GOJ cancer

Hi all,

I've 38 from Derby and recently been diagnosed with GOJ cancer. It all started last year with sharp pains in my left chest. I was admitted to hospital 4 times with severe pain and sickness. They found in August 2015 after a ultra sound There was a 2cm gallstone and recommended I have surgery to remove my gallbladder.( all other tests done came back ok). Whilst waiting for my appointment for gallbladder surgery I received a letter a week before Christmas 2015. It was an appointment for a grastroendoscopic Check up and 9th January they found after camera examination I had oesophageal junction cancer. Since that day my life has turned upside down, I've spent more time at hospital in last 4 weeks than what I have in 38 years. Outcome is I have a T2 N0 M0 and due to have ivor Lewis op on March 4th. Crapping myself because the research I done is not very positive..... Is there anyone out there who is of a similar age who is going through the same issues

22 Replies

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  • Hi Leon, I'm just down the road in Burton on Trent. I had the Ivor Lewis op in March 2013 at Derby Hospital, yes it's a major operation but I found all the staff at Derby absolutely brilliant. I had the op when I was 60 (T3) I'm sure everyone on here will agree with me the recovery is a long slow process best taken a day at a time, good days bad days, but it's not long before the good days outway the bad ones. You will get all the help and support from the hospital and members of the OPA. Wishing you all the very best, keep in touch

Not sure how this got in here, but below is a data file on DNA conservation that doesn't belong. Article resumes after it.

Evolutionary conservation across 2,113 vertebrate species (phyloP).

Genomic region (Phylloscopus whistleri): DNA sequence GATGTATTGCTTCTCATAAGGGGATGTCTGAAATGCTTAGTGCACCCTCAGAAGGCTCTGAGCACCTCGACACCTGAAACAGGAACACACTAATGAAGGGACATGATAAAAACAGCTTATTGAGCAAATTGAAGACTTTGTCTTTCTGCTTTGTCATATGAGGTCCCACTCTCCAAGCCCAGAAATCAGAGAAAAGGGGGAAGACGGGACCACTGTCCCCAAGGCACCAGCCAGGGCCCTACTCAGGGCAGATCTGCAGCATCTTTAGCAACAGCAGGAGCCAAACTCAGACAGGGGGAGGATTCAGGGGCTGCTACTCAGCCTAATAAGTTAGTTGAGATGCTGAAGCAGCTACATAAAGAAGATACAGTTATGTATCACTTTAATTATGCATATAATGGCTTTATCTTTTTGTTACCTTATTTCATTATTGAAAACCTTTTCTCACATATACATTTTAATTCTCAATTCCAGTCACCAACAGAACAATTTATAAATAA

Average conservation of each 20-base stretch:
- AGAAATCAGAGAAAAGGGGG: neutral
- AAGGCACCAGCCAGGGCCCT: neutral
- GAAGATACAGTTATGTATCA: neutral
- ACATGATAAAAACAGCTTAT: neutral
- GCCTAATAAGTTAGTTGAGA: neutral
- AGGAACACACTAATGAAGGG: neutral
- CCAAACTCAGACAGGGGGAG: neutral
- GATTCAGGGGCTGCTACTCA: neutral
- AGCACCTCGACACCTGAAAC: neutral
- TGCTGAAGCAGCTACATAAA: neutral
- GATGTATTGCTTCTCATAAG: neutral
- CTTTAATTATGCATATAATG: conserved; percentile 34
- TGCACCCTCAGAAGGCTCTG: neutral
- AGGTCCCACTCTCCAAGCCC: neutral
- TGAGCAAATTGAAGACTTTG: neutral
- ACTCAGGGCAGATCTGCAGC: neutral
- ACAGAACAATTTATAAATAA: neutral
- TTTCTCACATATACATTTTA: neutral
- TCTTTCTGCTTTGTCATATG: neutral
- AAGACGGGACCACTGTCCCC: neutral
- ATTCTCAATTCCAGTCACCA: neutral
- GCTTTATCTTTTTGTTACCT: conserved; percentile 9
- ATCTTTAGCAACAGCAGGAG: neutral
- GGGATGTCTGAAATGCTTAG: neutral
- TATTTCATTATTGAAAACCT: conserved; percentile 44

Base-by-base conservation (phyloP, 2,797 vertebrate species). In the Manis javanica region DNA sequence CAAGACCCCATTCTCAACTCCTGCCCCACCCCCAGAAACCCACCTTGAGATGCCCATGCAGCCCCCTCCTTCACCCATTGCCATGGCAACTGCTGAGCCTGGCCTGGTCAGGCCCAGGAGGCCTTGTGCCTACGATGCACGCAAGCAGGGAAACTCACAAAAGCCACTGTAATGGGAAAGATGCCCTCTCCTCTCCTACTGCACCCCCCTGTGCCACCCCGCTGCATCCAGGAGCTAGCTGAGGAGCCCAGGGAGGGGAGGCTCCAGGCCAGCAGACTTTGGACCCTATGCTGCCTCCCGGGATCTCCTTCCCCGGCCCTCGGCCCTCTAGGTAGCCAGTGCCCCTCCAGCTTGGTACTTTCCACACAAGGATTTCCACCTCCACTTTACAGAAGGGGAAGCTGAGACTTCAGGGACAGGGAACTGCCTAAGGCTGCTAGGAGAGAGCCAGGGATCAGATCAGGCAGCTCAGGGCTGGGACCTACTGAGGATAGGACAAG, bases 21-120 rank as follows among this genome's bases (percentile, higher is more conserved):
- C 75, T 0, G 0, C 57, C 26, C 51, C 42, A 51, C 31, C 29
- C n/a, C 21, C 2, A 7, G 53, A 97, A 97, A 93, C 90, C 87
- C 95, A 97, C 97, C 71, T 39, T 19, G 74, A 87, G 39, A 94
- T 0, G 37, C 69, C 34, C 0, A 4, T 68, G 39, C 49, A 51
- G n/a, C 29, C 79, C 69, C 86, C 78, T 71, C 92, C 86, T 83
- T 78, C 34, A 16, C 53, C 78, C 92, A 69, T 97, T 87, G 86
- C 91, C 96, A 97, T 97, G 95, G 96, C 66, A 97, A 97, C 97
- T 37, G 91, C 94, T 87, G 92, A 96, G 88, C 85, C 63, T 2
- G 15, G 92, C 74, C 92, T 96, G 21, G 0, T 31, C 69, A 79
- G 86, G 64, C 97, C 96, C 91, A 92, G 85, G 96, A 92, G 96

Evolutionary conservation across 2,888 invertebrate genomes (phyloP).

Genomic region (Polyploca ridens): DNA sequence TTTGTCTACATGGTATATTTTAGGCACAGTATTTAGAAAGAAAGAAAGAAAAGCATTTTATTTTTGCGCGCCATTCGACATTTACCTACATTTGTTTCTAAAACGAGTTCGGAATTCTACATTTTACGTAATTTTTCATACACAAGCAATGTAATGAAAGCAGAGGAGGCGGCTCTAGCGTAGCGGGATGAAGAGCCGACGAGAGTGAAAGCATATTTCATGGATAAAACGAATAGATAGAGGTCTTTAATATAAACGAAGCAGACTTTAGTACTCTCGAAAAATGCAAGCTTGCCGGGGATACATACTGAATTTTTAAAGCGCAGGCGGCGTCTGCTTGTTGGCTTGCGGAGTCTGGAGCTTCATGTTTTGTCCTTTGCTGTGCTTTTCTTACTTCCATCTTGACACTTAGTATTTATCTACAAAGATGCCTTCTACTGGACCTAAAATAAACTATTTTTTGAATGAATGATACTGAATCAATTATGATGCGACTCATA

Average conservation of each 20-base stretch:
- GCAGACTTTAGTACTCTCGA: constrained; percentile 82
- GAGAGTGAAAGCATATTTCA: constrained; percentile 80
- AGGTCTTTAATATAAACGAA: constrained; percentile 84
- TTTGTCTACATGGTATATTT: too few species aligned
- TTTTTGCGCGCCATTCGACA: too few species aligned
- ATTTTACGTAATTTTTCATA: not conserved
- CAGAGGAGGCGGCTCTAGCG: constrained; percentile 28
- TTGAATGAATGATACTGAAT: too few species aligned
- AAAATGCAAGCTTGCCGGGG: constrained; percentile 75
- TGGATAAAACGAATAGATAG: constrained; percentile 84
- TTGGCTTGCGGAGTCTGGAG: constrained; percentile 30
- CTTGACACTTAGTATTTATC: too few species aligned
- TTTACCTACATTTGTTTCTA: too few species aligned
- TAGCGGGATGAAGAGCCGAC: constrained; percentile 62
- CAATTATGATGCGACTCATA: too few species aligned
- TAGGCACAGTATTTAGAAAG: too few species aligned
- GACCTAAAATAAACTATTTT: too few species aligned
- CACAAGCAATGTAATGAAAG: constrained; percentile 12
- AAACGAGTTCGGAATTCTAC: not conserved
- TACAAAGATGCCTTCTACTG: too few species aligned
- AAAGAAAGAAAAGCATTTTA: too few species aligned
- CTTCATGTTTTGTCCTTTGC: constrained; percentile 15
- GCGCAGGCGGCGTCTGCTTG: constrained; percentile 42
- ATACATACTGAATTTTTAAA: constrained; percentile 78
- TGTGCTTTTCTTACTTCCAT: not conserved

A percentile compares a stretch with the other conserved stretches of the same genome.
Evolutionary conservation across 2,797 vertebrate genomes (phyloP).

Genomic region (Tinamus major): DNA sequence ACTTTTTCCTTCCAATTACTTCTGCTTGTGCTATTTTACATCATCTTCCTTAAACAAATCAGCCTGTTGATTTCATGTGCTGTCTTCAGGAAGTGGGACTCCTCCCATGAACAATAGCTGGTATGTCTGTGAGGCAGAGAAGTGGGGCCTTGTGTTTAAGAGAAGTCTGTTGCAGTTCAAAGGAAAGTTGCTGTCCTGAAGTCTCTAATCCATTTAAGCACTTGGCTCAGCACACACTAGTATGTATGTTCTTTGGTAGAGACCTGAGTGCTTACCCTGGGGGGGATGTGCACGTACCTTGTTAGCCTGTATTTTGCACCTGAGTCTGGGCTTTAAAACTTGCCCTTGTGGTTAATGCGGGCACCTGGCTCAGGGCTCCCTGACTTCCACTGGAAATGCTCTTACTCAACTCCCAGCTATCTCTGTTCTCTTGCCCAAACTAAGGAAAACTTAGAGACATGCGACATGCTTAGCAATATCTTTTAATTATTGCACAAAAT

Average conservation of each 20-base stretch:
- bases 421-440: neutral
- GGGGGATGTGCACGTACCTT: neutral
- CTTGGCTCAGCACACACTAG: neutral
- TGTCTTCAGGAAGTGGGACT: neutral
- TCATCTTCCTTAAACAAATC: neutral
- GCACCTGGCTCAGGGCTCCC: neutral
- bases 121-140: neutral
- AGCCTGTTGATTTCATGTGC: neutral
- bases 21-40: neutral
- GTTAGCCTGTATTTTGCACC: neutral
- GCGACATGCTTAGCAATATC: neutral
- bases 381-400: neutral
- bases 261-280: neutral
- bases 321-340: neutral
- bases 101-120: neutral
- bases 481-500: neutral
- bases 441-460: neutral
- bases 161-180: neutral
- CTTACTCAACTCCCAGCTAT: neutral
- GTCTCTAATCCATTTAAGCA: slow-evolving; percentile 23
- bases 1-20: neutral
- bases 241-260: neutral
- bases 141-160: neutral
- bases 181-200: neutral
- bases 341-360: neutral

• I had the Ivor Lewis op' at the age of 72, I'll be 77 this year - so, age wise we're not at all similar plus I didn't, and don't have gallbladder problems either - and I'm a woman, so we're not at all similar! However, I just wanted to make the point that you shouldn't believe all that you read if doing your research on the Internet. Listen to your doctors, trust them and unless you want to frighten yourself half to death - don't google anything! I hope all goes well for you, in the meantime try not to worry - good luck.

  • Leon

    I was 57 when diagnosed, out of the blue for me. Chemo then surgery then some more chemo. I am now eighteen months post op and returning to "normal".

    You have come to he correct place for info and support. I found Google a nightmare and very depressing when trying to research prior to my surgery.

    Be positive here buddy. This is survivable.

    Bruce

  • Hi Leon. I was 45 when I had my op two years ago. There are a few people that are younger, with a positive attitude and a few adjustments, life can go on with a reasonable amount of normality. Don't be afraid to ask questions, it seems different surgical teams have different views about how much they tell their patent about life after the op. This forum can be a wealth of information too, you'll get more realistic answers on here than reading about it on a "generic" style website.